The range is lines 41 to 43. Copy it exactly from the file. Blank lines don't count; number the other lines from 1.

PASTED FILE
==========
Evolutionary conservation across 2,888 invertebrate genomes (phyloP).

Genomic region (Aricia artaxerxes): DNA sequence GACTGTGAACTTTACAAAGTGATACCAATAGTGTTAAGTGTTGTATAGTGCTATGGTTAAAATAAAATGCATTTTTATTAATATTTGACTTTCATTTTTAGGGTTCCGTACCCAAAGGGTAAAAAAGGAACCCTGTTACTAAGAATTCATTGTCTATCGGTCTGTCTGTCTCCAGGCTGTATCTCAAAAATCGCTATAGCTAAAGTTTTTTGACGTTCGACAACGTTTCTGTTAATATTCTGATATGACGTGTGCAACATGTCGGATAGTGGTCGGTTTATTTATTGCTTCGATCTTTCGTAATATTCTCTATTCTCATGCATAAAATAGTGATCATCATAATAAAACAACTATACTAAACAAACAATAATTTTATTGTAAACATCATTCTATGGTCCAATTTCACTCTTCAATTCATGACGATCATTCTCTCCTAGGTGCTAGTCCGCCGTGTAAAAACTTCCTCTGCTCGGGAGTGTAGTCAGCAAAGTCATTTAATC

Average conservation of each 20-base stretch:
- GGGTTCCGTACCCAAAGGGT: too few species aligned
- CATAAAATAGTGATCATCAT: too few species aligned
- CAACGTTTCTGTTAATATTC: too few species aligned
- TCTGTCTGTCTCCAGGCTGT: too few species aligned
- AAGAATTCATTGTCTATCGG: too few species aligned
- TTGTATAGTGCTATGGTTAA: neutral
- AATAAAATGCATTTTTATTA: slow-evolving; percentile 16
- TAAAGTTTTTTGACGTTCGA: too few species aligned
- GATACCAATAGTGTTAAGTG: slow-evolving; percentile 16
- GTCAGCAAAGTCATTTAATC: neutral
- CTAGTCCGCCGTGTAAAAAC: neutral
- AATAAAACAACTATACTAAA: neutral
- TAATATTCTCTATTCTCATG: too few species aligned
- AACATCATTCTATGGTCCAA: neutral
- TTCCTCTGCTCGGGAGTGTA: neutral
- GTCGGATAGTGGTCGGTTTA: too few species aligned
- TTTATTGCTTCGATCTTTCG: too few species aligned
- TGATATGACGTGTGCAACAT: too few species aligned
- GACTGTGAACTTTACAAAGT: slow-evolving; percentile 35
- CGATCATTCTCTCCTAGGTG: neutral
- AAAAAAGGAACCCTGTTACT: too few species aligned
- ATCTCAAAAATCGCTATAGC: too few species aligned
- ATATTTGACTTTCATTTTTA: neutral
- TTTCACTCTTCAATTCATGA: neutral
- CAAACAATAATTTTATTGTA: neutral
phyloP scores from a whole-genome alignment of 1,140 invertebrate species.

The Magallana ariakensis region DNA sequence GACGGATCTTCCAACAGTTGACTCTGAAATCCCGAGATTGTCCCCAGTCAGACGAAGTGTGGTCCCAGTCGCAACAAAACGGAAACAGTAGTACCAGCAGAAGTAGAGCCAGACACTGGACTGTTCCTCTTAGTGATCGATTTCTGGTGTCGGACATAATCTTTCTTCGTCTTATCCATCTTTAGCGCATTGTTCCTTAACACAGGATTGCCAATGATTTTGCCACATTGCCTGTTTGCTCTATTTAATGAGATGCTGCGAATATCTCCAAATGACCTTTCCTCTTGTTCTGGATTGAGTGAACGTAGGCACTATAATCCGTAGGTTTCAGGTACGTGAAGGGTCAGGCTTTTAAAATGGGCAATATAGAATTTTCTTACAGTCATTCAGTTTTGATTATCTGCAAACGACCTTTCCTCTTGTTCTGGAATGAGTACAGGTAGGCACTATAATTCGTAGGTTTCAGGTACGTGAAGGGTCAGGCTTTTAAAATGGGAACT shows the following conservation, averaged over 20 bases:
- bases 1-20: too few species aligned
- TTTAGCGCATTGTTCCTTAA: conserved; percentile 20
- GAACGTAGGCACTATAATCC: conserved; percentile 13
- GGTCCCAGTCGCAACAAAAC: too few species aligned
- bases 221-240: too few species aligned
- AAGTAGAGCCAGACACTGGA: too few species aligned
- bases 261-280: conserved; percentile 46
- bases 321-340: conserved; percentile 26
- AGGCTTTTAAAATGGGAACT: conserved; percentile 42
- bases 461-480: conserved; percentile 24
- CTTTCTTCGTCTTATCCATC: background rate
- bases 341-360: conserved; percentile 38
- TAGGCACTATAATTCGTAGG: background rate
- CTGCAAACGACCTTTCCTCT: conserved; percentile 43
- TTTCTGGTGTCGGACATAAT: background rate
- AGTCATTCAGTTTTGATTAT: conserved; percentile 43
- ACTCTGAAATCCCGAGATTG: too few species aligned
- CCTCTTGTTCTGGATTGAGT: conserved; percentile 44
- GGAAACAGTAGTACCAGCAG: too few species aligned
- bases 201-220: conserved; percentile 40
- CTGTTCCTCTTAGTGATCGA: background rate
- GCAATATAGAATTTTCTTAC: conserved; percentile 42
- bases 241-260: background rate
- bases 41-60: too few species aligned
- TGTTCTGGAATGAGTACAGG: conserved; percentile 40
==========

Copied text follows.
- CTTTCTTCGTCTTATCCATC: background rate
- bases 341-360: conserved; percentile 38
- TAGGCACTATAATTCGTAGG: background rate